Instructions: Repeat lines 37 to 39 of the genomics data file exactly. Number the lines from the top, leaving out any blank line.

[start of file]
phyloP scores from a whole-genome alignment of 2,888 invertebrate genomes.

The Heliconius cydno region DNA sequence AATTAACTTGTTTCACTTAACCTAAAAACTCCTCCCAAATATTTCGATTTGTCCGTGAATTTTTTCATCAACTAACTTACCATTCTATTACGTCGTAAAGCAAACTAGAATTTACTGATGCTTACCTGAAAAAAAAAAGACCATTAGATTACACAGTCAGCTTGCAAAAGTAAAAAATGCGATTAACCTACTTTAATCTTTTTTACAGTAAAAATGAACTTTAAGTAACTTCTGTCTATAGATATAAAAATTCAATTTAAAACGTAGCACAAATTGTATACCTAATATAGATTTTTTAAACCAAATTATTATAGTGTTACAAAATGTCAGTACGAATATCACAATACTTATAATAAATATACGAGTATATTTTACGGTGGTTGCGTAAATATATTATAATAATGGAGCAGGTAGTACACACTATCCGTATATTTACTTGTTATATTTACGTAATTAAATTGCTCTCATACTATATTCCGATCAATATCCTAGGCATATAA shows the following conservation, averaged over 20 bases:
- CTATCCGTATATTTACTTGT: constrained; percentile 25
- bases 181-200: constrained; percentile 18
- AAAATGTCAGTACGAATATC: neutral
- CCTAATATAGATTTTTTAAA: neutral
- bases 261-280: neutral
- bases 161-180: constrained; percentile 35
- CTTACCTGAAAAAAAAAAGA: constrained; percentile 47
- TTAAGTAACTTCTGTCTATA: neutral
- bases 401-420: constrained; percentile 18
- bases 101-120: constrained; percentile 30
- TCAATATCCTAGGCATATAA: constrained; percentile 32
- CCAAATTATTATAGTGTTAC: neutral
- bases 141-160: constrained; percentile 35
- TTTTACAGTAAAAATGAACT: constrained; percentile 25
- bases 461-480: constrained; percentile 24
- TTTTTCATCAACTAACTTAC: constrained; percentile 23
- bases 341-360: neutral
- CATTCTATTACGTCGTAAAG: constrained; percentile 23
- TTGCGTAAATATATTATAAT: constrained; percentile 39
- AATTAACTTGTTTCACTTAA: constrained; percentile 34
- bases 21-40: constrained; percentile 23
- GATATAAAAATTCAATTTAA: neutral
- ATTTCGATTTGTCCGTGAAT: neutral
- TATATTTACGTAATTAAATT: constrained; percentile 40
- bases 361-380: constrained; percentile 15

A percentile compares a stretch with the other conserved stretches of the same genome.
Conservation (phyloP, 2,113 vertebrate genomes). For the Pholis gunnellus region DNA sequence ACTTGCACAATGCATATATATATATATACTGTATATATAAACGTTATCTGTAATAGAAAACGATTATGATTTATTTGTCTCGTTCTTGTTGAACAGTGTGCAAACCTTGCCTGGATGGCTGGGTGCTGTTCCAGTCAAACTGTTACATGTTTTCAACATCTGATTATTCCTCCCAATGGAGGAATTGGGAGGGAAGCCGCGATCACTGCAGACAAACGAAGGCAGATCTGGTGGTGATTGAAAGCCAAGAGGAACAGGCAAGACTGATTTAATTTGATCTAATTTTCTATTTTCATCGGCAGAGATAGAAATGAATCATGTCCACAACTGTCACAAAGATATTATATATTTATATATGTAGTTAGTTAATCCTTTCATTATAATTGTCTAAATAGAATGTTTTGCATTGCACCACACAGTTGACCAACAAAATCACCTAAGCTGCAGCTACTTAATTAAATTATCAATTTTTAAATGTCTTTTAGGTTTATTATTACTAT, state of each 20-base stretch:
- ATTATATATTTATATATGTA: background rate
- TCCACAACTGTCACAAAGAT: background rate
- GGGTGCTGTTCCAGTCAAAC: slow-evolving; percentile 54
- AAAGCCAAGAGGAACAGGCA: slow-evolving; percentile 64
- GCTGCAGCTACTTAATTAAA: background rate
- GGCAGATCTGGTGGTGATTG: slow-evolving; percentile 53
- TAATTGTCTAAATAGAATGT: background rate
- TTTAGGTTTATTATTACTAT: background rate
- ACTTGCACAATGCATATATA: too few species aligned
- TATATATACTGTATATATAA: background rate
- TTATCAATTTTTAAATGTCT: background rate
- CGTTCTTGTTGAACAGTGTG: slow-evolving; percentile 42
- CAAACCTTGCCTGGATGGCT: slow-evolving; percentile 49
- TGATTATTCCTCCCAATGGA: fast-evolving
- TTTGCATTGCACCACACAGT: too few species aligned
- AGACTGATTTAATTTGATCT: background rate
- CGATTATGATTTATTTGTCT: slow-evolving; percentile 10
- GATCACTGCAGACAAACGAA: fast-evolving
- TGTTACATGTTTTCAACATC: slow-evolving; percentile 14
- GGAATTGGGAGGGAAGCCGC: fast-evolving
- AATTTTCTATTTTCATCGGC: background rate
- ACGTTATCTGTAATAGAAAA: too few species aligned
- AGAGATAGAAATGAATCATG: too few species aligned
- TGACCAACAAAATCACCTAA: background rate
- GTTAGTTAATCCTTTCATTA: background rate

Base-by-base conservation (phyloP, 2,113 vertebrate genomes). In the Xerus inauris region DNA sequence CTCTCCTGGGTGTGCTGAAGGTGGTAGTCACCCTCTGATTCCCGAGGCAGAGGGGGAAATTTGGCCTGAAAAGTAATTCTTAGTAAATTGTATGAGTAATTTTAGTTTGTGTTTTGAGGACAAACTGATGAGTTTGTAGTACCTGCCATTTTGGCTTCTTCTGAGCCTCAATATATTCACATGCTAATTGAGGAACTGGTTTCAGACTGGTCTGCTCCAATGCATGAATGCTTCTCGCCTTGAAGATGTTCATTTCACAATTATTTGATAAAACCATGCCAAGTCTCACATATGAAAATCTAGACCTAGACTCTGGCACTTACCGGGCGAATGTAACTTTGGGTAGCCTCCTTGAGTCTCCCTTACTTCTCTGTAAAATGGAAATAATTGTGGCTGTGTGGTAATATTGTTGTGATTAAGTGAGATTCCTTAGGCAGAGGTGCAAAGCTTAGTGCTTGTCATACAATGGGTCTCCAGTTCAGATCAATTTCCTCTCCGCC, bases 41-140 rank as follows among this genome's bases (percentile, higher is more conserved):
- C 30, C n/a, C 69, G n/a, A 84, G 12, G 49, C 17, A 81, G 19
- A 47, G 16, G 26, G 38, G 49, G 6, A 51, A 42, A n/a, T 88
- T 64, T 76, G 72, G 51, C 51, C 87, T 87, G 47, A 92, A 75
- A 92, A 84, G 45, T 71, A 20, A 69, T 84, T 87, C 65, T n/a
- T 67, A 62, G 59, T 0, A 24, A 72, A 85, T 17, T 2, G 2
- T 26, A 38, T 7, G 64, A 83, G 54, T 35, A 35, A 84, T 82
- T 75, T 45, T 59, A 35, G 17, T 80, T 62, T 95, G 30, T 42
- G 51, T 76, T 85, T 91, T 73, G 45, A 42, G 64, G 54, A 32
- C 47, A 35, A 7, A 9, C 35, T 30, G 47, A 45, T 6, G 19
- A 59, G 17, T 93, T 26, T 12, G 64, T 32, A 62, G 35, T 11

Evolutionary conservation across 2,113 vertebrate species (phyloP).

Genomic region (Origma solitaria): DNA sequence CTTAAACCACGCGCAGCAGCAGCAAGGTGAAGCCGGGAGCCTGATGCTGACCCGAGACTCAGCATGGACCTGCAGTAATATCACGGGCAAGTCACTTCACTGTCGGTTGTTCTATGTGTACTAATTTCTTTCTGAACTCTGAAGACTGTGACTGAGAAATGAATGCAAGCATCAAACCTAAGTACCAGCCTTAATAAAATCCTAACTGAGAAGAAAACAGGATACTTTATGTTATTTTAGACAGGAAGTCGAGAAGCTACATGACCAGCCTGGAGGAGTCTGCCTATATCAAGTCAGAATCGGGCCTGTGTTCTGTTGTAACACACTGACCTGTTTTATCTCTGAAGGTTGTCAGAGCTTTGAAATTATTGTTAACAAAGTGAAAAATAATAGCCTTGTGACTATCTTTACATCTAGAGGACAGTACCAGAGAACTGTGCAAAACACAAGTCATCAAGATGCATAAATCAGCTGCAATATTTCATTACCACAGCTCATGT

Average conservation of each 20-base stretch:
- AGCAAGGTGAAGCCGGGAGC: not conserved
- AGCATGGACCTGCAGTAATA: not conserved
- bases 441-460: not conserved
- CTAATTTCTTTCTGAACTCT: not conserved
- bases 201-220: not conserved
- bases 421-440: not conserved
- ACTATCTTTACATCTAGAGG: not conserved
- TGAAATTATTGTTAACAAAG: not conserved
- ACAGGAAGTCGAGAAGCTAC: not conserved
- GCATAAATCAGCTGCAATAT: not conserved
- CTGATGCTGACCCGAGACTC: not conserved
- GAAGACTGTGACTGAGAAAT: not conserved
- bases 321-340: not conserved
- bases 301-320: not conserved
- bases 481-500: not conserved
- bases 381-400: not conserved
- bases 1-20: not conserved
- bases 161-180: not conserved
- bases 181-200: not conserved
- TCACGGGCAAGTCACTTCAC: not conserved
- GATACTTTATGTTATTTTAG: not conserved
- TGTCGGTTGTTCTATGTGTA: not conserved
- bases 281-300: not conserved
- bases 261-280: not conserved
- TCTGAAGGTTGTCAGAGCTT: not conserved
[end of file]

- TTTAGGTTTATTATTACTAT: background rate
- ACTTGCACAATGCATATATA: too few species aligned
- TATATATACTGTATATATAA: background rate